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Ashes 2005 : A Memorable Series That’s Still Sinking

The 2005 Ashes series was probably the best in the few decades; with emotion going up-down in different steps.

We all know that very few sports on the planet are romanticized more than cricket. And when it comes to the age-old rivalries, cricket offers us tournaments like Ashes, the epitome of greatest bilateral tournaments in the game. The history of Ashes and the other facts about it demand a separate discussion. So, in this article we will focus on the greatest Ashes of modern-day game i.e. The Ashes of 2005.

The Backdrop:

The last time England won the Ashes was way back in 1986-87. Since then, they could not get the urn until this time (2005). And the English team in the 90s faced some huge dip in form. The inventors of cricket were in a bad patch. On the other hand, Australia had already become the predominant force in the world of cricket. But instead of taking England for granted Aussie Captain hinted well with his words that the series was going to be close.

The 1st Lord’s Test:

The historic series started at the Mecca of Cricket, Lords on 21 July. Australia won the toss and elected to bat first. The first innings and second innings did not prove to be scoring. The pitch offered swing and bounce that costed the visitors quick fall of wicket. Justin Langer only accumulated a decent score of 40 runs which came off only 44 balls. Ricky Ponting was hit on the face by a bouncer of Harmison and the helmet cut his cheek. But Ponting could not take a revenge as he was dismissed for 9 only. Australia managed to put on a total of 190 runs only. Harmison ended up taking a fifer.

In reply the English side could not do much. The talented debutant Kevin Pietersen smashed a half century. But the McGrath-Lee storm did not let the English anchor their innings. They lost all the wicket for 155 runs only.

The third innings went well in the favor of the Aussies as they could set up a huge lead over England with the help of Ponting, Martyn, Clarke and Katich. Young Clarke went close to a well-deserved century but could not fulfill it for 9 runs only. The Aussie innings amassed 384 runs.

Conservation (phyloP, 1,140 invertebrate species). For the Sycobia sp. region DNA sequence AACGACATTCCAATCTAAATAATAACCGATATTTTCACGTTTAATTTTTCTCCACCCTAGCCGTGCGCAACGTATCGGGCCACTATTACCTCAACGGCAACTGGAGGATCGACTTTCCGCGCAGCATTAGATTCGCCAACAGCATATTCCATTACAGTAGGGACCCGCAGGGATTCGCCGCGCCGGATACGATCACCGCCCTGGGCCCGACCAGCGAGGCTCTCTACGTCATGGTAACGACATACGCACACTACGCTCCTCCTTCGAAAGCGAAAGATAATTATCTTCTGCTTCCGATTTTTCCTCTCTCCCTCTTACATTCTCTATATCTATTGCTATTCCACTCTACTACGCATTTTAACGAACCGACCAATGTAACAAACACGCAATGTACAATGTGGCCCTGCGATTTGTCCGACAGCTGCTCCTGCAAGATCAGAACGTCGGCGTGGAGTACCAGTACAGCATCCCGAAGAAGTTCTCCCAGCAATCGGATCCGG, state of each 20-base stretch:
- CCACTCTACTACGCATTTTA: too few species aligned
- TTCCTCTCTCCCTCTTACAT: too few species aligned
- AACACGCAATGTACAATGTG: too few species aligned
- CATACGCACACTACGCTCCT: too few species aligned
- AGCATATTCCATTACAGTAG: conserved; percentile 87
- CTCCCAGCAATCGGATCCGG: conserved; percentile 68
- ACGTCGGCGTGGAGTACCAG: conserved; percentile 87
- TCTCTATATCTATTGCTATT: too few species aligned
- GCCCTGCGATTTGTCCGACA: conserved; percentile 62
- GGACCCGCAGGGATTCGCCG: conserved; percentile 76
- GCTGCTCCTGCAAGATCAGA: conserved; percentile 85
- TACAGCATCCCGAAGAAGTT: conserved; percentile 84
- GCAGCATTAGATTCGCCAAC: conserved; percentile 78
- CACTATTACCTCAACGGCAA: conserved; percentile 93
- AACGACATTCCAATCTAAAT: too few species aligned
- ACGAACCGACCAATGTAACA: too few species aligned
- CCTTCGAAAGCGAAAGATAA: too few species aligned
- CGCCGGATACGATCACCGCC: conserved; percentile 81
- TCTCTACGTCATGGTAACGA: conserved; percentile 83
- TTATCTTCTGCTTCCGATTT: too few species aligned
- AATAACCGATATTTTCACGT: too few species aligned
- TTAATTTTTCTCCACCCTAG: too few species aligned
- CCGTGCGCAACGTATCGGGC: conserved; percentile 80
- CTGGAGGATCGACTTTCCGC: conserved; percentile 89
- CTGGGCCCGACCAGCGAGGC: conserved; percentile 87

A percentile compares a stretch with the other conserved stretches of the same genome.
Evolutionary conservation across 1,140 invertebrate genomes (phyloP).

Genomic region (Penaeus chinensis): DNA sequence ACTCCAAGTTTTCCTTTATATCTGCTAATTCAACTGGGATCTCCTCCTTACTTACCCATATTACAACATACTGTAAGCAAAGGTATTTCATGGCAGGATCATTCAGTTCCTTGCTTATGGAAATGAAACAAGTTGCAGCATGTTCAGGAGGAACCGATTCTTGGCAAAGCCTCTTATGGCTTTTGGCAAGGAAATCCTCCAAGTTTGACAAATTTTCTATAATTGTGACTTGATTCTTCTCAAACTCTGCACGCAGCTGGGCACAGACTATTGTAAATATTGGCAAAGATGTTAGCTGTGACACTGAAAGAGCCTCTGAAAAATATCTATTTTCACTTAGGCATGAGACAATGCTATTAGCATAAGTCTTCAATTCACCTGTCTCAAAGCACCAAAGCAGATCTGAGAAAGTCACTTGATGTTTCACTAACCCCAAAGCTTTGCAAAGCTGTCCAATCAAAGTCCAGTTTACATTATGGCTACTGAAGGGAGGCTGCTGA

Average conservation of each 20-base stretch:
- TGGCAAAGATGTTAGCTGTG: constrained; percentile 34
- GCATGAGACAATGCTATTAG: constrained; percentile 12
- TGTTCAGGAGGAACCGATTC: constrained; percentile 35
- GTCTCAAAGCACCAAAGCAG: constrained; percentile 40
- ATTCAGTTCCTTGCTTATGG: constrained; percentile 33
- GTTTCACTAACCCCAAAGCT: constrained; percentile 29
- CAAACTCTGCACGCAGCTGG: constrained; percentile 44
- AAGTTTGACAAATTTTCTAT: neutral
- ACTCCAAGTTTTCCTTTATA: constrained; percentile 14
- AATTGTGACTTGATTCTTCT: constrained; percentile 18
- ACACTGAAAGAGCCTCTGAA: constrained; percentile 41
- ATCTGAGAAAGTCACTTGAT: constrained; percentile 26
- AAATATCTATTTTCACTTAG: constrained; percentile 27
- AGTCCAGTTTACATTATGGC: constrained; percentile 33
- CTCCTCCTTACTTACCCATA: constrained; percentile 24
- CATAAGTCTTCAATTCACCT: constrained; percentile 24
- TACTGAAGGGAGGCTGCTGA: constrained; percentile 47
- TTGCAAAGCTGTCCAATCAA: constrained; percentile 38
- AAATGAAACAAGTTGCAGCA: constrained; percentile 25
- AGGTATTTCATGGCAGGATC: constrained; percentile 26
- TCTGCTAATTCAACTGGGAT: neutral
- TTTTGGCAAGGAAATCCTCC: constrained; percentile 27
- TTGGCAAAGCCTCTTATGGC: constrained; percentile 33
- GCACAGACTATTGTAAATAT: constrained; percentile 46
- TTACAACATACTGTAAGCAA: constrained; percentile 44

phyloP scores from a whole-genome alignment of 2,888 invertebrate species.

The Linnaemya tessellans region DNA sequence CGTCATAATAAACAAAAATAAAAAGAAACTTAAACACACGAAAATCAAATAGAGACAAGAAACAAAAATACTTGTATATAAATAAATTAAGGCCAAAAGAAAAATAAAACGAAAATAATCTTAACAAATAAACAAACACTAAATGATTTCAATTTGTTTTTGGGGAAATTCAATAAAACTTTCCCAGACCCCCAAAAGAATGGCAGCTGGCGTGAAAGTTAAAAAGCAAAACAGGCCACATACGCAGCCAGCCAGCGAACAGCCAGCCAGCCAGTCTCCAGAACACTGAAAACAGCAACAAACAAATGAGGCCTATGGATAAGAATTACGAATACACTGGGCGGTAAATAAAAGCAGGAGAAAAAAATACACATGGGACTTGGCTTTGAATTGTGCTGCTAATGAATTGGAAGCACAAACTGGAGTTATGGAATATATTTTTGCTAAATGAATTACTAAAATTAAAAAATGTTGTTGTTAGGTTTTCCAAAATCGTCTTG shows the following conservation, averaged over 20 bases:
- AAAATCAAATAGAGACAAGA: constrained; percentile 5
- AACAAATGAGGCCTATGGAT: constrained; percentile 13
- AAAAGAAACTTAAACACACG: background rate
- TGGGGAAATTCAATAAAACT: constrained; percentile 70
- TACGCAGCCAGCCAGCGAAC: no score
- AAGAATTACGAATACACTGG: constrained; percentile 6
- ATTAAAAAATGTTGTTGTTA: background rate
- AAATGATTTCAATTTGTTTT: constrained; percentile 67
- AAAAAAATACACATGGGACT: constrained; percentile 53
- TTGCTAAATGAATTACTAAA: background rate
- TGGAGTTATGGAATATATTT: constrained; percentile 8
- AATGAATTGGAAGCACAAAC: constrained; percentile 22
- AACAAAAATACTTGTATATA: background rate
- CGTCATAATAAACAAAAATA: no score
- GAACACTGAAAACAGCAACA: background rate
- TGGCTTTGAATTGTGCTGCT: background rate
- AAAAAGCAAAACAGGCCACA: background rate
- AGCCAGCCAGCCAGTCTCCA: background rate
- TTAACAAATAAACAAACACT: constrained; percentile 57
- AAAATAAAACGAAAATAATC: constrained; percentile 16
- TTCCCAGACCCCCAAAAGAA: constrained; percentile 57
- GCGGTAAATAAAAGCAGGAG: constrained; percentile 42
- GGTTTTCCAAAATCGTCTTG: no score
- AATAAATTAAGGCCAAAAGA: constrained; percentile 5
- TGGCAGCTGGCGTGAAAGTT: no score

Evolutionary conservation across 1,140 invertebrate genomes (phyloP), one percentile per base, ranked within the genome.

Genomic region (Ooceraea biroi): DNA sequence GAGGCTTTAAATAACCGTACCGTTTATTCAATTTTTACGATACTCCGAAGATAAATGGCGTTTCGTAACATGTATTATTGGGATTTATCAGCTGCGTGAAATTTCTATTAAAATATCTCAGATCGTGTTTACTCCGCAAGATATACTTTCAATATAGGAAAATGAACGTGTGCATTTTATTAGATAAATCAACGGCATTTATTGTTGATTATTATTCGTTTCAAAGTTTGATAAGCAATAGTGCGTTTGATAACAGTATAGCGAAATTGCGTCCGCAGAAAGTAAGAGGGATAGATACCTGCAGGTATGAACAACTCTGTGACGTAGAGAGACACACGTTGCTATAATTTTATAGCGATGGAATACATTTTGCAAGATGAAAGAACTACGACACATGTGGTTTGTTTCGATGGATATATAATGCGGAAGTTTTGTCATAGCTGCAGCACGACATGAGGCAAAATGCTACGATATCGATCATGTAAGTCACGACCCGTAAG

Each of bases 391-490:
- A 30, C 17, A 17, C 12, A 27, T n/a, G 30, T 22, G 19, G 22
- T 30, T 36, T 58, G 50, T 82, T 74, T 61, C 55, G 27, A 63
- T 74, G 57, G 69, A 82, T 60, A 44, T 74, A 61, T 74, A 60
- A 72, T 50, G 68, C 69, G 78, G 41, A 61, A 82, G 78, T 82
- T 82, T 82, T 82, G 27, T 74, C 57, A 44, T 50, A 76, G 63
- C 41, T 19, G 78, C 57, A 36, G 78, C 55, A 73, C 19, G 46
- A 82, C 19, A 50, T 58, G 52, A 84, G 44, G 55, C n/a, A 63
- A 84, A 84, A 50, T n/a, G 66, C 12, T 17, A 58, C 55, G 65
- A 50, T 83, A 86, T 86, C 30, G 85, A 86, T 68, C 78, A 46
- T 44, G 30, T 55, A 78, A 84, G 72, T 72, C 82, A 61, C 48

England, with a huge total to achieve collapsed badly with only Pietersen again scoring a good 64 runs and Trescothick 44 runs, gifted the rivals the first Test by 239-runs.

The 2nd Edgbaston Test:

In this Test too, Australia won the toss but they elected to bowl first. Batting first, England registered a good total of 407 runs. Trescothick made 90. KP, who was in a sound form made 71 runs and Flintoff contributed 68 runs. England made these runs very quickly. They maintained an average run rate of more than 5 runs per over.

Australia too tried to maintain a high scoring rate. Langer, Ponting, Gilchrist and Clarke added valuable runs to the scoreboard but Australian innings ended 99-short of the English total.

But the Australian bowlers bounced back in the third innings. With Lee and Warne taking the charge they sent the England batting line up quickly to the pavilion. The only stand out performance was Flintoff’s 73.

With a view to chasing 282 runs Langer and Hayden stepped in. They were slowly inching closer to the winning total but losing wicket continuously wasn’t helping them at all. An inside edge for four and the goal came down to single digit; the fans were getting excited as were the players. But the batter couldn’t play the short ball and the keeper took it. Up went Billy Bowden’s crooked finger as Vaughan ran in joy. Flintoff sat with Brett Lee in the middle; the game is only in the field; it’s not a war after all.